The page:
Africa is a vast landscape made up of some 54 countries each of which has its own particular character. With such a mix of languages, cultures, politics, societies and economies there is no one size fits all when it comes to business aviation operations.
Perhaps one of the elements that best exemplifies the operating challenges faced by the sector is the issue of “permits”. Accessing permits can be notoriously difficult and requires significant effort. There are as many ways to process overfly or landing permits, as there are countries on the continent.
Some countries require simple online applications and take around an hour to be granted, others require a superlative amount of administrative information including licenses, crew and passenger passports, amongst a swathe of other documents which then take a minimum of three days to process. That of course all works as long as you know which the right department to approach is, and who in the department has the authority to sign off.
Even simple details like finding the right telephone number or email can take tremendous effort and often, when all the bureaucratic requirements are fulfilled, the process may stall as the chain of stakeholders that have to stamp approval must remain unbroken. Miss one at your peril, the application could end up being severely delayed or even rejected. Inconsistency of regulations and elaborate bureaucracy across the continent add to the complexity.
The Krimson team worked day and night during the African Union Summit.
Africa has yet to establish a single regulatory airspace. In addition the regulations surrounding routing, even for airlines, is rigid. Ironically this drives business aviation growth as travelling within Africa on commercial airlines is fraught with inflexible schedules. A simple trip from Angola to Nigeria may require a connection in Johannesburg. For business executives influencing the commercial development scheduled airlines cannot support their complicated travel needs.
Many Air Traffic Service departments are unable, due to their own inflexible structure, to cater to the dynamic nature of executive aviation. In the case of emergency flights, whether for humanitarian or medevac cases, most African aviation authorities do not treat these urgent trips with any immediacy. In fact, in some cases obtaining permits for these often life-saving flights will stimulate further requests for documentation, e.g. the clinician’s certificate. The concept of an emergency flight does not always expedite rapid service.
So what can be done to smooth the troubled brows caused by flight planning across the continent? Our advice is multi-layered. Firstly make sure all the aircraft and operator documents are valid and current, the last thing you need, particularly on shorter time lines is to have to refresh documentation. If you have flown into the territory before, make sure you are in good standing with the local CAA regrading settlement of fees. Planning is key, preparation is essential. It is also worth having a plan B, airspace restrictions and infrastructure can change unexpectedly which means the desired route may not be available on the date of the flight. It doesn’t happen often, but it does happen. Do your research. Finding the right representative is key in countries you are flying to. Maximise your networks to discern who can get the job done for you.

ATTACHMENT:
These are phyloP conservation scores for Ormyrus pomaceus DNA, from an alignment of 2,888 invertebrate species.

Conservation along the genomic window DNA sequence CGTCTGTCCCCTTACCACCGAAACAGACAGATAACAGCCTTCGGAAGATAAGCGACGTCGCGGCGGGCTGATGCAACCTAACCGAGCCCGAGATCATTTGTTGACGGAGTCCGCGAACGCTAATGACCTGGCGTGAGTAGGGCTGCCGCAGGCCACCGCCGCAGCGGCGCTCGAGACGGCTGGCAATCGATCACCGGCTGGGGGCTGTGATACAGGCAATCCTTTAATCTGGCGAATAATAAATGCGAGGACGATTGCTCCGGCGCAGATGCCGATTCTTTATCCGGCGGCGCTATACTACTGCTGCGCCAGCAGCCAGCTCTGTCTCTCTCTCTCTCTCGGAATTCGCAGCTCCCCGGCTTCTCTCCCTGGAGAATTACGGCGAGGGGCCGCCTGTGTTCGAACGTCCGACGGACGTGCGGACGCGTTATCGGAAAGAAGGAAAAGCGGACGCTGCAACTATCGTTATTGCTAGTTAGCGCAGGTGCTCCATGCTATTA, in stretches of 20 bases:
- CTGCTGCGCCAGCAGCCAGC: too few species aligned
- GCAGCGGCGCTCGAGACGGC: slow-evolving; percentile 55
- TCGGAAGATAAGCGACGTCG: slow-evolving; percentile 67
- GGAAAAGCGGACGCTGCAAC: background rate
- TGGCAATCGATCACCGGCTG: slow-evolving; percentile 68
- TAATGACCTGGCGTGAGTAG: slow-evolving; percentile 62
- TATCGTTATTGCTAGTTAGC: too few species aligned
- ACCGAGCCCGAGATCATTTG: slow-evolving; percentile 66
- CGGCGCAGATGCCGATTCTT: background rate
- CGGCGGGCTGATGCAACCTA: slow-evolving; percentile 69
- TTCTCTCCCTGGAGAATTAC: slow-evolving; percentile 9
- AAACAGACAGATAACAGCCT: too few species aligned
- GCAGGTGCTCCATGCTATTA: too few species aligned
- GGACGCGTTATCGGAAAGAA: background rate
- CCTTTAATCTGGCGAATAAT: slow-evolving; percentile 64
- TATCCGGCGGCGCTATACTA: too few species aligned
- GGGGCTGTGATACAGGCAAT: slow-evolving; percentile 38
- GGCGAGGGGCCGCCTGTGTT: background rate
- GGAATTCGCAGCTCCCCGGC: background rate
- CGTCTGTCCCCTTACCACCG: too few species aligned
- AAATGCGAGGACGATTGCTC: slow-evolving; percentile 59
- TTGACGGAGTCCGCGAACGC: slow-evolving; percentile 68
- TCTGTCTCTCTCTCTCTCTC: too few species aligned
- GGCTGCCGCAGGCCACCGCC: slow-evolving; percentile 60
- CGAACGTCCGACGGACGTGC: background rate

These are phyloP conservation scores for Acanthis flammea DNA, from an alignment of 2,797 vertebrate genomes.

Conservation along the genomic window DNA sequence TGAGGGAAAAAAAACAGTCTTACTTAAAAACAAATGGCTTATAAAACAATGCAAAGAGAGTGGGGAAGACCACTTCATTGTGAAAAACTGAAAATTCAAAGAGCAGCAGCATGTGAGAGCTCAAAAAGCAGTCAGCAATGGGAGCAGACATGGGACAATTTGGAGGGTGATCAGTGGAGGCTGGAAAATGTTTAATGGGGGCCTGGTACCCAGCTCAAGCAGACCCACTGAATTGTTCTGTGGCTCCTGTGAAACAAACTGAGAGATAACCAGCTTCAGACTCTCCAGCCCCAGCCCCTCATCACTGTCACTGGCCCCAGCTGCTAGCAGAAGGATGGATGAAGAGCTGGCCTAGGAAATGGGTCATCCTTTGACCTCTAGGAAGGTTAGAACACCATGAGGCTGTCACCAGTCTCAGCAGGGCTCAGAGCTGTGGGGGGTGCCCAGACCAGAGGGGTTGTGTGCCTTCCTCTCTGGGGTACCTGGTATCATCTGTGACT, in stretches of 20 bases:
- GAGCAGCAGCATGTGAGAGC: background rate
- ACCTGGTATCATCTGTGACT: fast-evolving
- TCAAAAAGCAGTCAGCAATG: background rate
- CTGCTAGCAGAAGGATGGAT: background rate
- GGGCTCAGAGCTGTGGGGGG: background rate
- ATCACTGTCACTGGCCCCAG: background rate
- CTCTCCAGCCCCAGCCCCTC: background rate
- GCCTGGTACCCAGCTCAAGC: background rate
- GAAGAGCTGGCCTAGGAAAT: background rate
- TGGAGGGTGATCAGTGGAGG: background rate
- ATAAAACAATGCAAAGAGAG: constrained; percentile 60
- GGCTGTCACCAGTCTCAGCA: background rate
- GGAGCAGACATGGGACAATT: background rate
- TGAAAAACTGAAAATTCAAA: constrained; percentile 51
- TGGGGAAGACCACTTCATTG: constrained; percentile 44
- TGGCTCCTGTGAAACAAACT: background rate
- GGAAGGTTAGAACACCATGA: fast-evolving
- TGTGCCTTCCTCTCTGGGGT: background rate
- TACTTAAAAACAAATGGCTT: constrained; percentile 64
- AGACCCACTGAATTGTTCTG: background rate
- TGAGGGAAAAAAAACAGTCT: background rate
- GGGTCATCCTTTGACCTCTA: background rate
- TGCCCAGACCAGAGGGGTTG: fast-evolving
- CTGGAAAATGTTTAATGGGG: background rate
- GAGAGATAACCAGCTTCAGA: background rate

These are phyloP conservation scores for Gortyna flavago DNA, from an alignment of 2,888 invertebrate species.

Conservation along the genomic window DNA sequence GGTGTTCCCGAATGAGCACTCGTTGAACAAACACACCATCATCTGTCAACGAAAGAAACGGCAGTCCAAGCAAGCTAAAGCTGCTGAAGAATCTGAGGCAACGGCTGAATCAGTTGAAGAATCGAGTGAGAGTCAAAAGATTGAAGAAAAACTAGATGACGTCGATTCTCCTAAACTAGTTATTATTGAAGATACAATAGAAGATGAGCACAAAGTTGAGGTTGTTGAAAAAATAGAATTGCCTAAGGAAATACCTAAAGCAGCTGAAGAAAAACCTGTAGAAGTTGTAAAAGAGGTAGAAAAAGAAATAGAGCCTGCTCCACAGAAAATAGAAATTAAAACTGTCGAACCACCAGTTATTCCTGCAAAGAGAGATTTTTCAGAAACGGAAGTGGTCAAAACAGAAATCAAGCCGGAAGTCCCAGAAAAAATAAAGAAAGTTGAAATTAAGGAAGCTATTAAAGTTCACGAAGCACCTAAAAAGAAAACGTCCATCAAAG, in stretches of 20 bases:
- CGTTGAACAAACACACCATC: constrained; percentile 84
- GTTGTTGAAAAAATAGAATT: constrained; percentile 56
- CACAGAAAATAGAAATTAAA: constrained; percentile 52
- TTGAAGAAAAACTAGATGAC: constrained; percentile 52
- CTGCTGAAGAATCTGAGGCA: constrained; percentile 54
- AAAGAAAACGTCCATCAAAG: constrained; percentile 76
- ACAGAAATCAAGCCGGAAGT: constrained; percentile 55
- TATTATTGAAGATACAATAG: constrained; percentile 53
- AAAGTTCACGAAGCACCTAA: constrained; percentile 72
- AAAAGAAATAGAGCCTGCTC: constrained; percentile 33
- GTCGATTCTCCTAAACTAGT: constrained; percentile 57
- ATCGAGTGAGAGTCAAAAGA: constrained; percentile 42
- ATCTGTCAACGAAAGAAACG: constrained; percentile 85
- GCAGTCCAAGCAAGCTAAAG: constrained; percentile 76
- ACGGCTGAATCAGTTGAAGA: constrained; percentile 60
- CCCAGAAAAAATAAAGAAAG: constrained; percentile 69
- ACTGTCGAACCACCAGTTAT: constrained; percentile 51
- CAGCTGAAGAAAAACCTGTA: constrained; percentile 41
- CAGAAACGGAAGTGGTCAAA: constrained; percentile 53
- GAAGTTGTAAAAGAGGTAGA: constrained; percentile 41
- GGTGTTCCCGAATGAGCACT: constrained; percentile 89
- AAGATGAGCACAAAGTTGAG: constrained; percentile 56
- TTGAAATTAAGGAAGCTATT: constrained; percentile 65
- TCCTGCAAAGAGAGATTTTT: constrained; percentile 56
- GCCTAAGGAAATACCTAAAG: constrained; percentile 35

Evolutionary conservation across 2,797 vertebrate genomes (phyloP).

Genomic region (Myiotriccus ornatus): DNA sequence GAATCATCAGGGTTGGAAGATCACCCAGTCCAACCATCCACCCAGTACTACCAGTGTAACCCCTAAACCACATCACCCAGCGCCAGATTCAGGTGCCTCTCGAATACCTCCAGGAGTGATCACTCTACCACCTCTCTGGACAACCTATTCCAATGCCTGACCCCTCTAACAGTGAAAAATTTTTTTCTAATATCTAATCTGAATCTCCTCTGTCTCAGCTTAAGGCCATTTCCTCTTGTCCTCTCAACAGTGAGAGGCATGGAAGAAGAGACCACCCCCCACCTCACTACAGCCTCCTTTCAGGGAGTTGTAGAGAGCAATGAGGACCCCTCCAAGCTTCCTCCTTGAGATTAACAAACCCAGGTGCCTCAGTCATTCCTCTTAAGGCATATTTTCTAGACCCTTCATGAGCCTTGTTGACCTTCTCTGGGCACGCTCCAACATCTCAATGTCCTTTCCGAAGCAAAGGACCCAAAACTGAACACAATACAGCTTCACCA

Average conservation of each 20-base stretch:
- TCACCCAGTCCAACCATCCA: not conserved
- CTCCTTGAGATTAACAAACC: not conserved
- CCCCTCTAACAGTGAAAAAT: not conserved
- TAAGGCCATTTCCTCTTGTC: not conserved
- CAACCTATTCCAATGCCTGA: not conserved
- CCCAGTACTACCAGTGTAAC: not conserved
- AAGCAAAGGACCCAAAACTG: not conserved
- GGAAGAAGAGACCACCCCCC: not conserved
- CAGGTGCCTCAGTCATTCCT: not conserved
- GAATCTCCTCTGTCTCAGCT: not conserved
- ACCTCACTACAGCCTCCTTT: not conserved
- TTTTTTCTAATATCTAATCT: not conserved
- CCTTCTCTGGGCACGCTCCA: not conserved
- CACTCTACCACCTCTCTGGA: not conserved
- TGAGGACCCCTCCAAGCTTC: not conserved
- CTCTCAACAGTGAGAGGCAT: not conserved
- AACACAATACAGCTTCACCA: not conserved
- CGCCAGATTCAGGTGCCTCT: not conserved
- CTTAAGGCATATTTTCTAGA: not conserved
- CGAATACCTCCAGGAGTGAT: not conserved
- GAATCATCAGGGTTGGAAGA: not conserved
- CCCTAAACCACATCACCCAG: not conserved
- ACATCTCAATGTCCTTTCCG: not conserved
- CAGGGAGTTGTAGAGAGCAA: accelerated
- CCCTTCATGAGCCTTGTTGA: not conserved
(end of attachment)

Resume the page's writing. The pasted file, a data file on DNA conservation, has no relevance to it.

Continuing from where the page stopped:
A local presence and strong relationships with those that have established connections with the local CAAs is vital. It is not what you know, but who you know. Companies that understand the local nuances, the language, the cultural gestures and how business aviation operates will source a permit in a much shorter time.
Dawit Lemma, MD and Founder of Addis Ababa based Krimson Aviation
It is also worth making the time and effort to visit the CAAs and local stakeholders of the nations that you are regularly flying into. Relationships across Africa are very much based on face to face meetings - phone calls, emails and social media activity are functional only – personal visits and meetings are extremely valuable in building the necessary respect.
Africa is making great strides in modernising its Air Traffic Management which has led to significant improvements in the permit process. Navigation aids are being upgraded to meet the needs of current flight-deck avionics. The introduction of online permit applications has resulted in streamlining the application for some basic requirements.
With continued development of the sector and the need for a growing, diverse, and efficient infrastructure to support the associated needs Africa is becoming more accessible. While the journey continues, patience, flexibility, and planning for the unexpected are also required attributes in the permit generation process.
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